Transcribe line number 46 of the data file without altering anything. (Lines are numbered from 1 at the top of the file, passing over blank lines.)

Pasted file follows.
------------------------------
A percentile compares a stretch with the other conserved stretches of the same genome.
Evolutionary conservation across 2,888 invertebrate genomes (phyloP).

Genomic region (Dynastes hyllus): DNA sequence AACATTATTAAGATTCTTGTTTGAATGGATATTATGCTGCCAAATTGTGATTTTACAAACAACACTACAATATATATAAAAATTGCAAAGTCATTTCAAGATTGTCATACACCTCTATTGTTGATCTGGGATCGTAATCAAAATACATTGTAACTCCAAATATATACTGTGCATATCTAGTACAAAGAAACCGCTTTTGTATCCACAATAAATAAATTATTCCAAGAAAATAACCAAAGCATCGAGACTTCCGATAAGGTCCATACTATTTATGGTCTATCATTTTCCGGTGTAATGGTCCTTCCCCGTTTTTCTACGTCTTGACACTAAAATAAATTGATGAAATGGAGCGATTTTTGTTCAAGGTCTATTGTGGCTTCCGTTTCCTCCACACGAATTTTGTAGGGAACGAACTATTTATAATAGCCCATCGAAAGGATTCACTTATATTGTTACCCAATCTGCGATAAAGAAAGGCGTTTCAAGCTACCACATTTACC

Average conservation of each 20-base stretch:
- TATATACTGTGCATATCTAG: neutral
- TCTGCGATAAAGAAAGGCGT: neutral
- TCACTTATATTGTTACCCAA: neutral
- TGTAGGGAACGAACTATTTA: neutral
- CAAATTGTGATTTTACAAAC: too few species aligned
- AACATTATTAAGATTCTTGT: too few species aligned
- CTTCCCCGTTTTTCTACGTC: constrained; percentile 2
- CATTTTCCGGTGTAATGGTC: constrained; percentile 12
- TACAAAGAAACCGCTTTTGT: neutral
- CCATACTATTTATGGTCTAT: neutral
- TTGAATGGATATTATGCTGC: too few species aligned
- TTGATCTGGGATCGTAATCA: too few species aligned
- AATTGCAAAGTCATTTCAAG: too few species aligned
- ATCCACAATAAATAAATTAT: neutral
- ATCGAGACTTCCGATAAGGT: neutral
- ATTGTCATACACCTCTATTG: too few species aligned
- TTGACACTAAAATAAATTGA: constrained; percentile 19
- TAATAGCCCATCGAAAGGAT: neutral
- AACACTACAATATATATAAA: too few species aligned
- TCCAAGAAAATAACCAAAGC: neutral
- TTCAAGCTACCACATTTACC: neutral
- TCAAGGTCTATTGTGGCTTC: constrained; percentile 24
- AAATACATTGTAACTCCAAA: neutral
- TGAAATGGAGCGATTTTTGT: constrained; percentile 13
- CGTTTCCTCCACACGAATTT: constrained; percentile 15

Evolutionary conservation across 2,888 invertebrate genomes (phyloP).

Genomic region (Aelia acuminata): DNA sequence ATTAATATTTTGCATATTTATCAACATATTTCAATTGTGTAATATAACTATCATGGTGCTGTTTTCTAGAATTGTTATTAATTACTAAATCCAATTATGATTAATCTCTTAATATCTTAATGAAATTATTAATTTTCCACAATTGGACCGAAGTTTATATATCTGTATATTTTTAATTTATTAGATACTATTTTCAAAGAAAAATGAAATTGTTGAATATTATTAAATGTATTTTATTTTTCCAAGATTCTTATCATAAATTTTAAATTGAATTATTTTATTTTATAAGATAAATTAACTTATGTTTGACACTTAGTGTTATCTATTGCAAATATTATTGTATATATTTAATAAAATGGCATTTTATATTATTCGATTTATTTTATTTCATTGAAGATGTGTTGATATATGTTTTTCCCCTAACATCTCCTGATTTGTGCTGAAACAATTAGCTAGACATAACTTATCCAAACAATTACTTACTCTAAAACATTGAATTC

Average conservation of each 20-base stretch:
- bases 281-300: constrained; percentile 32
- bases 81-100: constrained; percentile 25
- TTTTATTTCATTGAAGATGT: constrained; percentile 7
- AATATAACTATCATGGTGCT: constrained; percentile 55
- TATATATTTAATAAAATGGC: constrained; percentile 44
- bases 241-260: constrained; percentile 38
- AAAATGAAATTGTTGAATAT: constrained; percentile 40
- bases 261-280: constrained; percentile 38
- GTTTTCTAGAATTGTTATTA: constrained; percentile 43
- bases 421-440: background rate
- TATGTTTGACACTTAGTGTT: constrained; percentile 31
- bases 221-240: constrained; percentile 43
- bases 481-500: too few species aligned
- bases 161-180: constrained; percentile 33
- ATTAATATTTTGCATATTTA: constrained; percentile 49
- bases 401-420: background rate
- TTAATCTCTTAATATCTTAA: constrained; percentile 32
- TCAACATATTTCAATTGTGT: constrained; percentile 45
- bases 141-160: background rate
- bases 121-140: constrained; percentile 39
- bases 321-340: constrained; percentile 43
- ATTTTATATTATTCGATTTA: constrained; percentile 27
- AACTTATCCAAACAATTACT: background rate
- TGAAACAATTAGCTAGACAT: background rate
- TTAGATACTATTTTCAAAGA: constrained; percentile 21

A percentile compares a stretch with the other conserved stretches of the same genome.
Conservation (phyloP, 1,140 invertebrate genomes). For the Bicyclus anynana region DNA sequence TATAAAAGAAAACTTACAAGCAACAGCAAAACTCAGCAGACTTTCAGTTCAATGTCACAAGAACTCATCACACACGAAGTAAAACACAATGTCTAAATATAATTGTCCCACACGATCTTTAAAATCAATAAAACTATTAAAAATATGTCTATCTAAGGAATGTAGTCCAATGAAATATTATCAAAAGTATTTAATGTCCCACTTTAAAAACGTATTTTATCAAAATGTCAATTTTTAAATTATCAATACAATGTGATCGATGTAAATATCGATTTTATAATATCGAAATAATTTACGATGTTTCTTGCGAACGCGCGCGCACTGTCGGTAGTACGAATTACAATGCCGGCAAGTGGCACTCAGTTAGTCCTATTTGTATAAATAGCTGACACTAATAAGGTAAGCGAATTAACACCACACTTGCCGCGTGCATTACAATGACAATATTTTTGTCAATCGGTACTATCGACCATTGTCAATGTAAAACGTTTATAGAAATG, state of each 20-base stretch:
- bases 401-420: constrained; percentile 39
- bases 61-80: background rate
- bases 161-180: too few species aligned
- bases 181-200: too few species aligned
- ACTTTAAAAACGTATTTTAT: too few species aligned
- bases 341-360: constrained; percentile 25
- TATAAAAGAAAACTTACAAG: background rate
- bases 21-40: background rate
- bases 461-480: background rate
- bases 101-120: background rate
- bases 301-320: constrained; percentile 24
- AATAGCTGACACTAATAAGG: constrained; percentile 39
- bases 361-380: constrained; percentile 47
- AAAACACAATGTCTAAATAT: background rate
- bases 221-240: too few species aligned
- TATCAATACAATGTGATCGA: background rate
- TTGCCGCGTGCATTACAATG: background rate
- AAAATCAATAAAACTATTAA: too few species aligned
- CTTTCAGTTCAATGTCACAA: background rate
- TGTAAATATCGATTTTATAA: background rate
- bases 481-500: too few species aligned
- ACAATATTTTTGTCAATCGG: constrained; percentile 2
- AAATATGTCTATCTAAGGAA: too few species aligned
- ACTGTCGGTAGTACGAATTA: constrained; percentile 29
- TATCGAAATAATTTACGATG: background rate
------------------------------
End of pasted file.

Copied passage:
- bases 161-180: constrained; percentile 33